End-to-end? Or end to innovation?

In what is sure to be a substantial contribution to both the technical and policy debates over Net Neutrality, Richard Bennett of the Information Technology and Innovation Foundation has written a terrific piece of technology history and forward-looking analysis. In “Designed for Change: End-to-End Arguments, Internet Innovation, and the Net Neutrality Debate,” Bennett concludes:

Arguments for freezing the Internet into a simplistic regulatory straightjacket often have a distinctly emotional character that frequently borders on manipulation.

The Internet is a wonderful system. It represents a new standard of global cooperation and enables forms of interaction never before possible. Thanks to the Internet, societies around the world reap the benefits of access to information, opportunities for collaboration, and modes of communication that weren’t conceivable to the public a few years ago. It’s such a wonderful system that we have to strive very hard not to make it into a fetish object, imbued with magical powers and beyond the realm of dispassionate analysis, criticism, and improvement.

At the end of the day, the Internet is simply a machine. It was built the way it was largely by a series of accidents, and it could easily have evolved along completely different lines with no loss of value to the public. Instead of separating TCP from IP in the way that they did, the academics in Palo Alto who adapted the CYCLADES architecture to the ARPANET infrastructure could have taken a different tack: They could have left them combined as a single architectural unit providing different retransmission policies (a reliable TCP-like policy and an unreliable UDP-like policy) or they could have chosen a different protocol such as Watson’s Delta-t or Pouzin’s CYCLADES TS. Had the academics gone in either of these directions, we could still have a World Wide Web and all the social networks it enables, perhaps with greater resiliency.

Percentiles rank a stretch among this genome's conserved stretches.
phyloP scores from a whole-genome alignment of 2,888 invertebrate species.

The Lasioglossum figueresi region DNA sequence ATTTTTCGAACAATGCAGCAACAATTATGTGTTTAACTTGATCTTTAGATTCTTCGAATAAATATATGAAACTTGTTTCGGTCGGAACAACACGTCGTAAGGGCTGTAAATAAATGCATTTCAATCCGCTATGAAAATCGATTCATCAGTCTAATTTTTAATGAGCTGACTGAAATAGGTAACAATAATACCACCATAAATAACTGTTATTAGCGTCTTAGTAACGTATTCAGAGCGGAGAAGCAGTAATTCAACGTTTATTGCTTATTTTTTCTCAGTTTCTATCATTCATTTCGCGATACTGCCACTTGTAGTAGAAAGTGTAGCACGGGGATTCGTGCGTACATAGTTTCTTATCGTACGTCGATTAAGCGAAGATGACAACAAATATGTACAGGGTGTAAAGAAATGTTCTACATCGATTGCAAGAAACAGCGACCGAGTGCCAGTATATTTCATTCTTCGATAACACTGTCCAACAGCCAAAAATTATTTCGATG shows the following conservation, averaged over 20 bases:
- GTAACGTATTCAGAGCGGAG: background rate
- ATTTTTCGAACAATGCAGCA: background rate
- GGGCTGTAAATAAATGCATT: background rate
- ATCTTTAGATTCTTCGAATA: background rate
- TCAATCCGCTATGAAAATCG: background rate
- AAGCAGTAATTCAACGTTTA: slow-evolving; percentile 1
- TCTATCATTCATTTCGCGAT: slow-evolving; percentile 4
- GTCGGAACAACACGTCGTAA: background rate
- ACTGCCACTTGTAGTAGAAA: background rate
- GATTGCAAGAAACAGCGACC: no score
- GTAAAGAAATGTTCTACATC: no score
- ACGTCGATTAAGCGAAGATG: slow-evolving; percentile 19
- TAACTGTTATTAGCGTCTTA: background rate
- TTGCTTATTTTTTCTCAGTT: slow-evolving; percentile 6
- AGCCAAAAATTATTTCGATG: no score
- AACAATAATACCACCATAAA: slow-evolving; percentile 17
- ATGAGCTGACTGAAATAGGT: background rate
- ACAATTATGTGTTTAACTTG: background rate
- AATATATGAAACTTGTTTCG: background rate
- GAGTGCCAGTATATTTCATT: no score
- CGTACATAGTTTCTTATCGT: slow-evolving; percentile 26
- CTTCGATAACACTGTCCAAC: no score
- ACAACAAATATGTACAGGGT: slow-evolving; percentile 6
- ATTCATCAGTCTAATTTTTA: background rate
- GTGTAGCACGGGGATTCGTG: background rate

The glue that holds the Internet together is not any particular protocol or software implementation: first and foremost, it’s the agreements between operators of Autonomous Systems to meet and share packets at Internet Exchange Centers and their willingness to work together. These agreements are slowly evolving from a blanket pact to cross boundaries with no particular regard for QoS into a richer system that may someday preserve delivery requirements on a large scale. Such agreements are entirely consistent with the structure of the IP packet, the needs of new applications, user empowerment, and “tussle.”

The Internet’s fundamental vibrancy is the sandbox created by the designers of the first datagram networks that permitted network service enhancements to be built and tested without destabilizing the network or exposing it to unnecessary hazards. We don’t fully utilize the potential of the network to rise to new challenges if we confine innovations to the sandbox instead of moving them to the parts of the network infrastructure where they can do the most good once they’re proven. The real meaning of end-to-end lies in the dynamism it bestows on the Internet by supporting innovation not just in applications but in fundamental network services. The Internet was designed for continual improvement: There is no reason not to continue down that path.

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